Despair and Hope in Healthcare

A doctor’s day is quite the balancing act. To begin, let’s look at one issue, one BIG issue – staying on schedule. If a patient has to wait to be seen, the patient will normally become angry and enter the appointment defensively. If they aren’t saying it, then they are probably thinking it… “why is your time considered better than mine?” or “do you even know that I have been waiting here for 2 hours and had to reschedule my son’s piano lesson because of you”. Running late on appointments makes what was already sure to be an emotional meeting about sensitive health issues even more emotional for the patient. But what happens if the doctor becomes so rigid about his schedule that he doesn’t allow for flexibility? Well, on one hand, he or she will adhere to schedule, which is positive. On the other hand, the doctor might have to cut patients off or stay more distant and avoid personal questions to ensure efficiency. The doctor may also have to reduce the number of appointments he or she offers per day, and respond to less emails and phone calls. In short, the doctor must sacrifice bedside manner and accessibility for timeliness.

Then there is the staff and the paper work. Has anyone ever gone to a new doctor and filled out variations of the same questionnaire multiple times (first with the receptionist, then with the physician’s assistant, then with the nurse, or the resident)? There are issues of insurance, issues of pharmaceutical drugs, and the need to stay up to date with medical research and new treatment options. The frustrations are multiplied by the high expectations often held by the patient. More often than not, he or she is looking to be reassured, comforted, and, ultimately, cured. The patient might want to seem more pleasing to the doctor so that the doctor will give him or her better care.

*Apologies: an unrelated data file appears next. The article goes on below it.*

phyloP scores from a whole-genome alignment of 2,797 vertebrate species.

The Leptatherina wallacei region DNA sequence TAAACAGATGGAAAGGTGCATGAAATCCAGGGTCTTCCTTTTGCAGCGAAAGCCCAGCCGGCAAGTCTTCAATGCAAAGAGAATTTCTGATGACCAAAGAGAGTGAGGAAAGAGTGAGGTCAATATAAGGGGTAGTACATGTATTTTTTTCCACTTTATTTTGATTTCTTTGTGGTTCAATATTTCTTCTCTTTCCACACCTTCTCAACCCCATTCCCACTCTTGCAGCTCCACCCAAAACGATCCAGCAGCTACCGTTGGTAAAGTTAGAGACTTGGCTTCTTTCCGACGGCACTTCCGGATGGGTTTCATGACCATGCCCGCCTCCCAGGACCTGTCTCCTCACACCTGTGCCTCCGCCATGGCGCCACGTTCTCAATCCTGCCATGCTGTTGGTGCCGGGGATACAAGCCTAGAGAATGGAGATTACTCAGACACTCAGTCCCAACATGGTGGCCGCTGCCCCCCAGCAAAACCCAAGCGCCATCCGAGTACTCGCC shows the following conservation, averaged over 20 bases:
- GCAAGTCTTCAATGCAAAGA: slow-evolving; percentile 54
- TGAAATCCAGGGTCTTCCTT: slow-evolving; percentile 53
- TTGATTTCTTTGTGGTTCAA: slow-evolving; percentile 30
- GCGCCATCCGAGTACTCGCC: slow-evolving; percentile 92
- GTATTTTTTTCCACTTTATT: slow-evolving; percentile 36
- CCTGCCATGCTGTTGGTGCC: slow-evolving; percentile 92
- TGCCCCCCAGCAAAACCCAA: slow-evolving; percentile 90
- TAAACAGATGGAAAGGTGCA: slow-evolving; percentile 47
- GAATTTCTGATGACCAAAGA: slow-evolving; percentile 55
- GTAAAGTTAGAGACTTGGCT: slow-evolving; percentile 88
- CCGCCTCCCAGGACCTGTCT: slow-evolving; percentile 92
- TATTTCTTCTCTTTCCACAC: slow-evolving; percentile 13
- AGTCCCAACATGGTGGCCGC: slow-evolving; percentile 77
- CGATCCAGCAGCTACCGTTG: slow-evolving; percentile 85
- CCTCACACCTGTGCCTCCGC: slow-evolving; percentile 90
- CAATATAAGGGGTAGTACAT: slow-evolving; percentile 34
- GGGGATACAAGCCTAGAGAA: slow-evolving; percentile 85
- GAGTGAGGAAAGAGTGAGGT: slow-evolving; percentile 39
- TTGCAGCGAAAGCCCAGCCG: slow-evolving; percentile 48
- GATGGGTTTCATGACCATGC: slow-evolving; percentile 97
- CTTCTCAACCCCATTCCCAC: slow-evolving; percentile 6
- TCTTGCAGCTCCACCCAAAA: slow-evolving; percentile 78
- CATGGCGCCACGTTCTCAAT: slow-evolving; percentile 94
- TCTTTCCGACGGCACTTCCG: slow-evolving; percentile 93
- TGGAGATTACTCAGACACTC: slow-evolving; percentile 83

Is is true, then, that nobody wins in our healthcare system? The doctors must live up to unrealistic expectations and are weighed down by a cumbersome system. The patients often have to wade through bureaucratic nightmares in order to get their questions answered. Of course, at the end of the day, the doctors are getting a big paycheck, usually regardless of how committed they are to their patients’ well-being. The patients feel resentful.

When I consider all the problems surrounding healthcare, I am comforted by the knowledge that treatments continue to get better, and diseases continue to be eradicated. Therefore, I am a little like Perowne in McEwan’s novel; progress provides hope. People aren’t perfect, but there is a certain warmth in knowing that maybe someday we will have the cure to cancer. There is a hope also in being able to make a personal connection with your doctor and know that you are not a medical chart in a sea of filing cabinets. However, I still don’t see these sources of light as substantial, or able to cancel out the frustrations of healthcare and the heartbreak of disease. As much as I want to be able to put my faith in the ability of the doctors and in the progress of medicine, I feel that I am asking too much from these people – these doctors and researchers. Why should I hold them responsible for giving me hope in the future?

What do you think? Are you satisfied with your healthcare experience? How do you come to terms with the frustrations of the doctor-patient relationship and the despair of disease?

-M

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~ by marysciencewriting on April 20, 2012.

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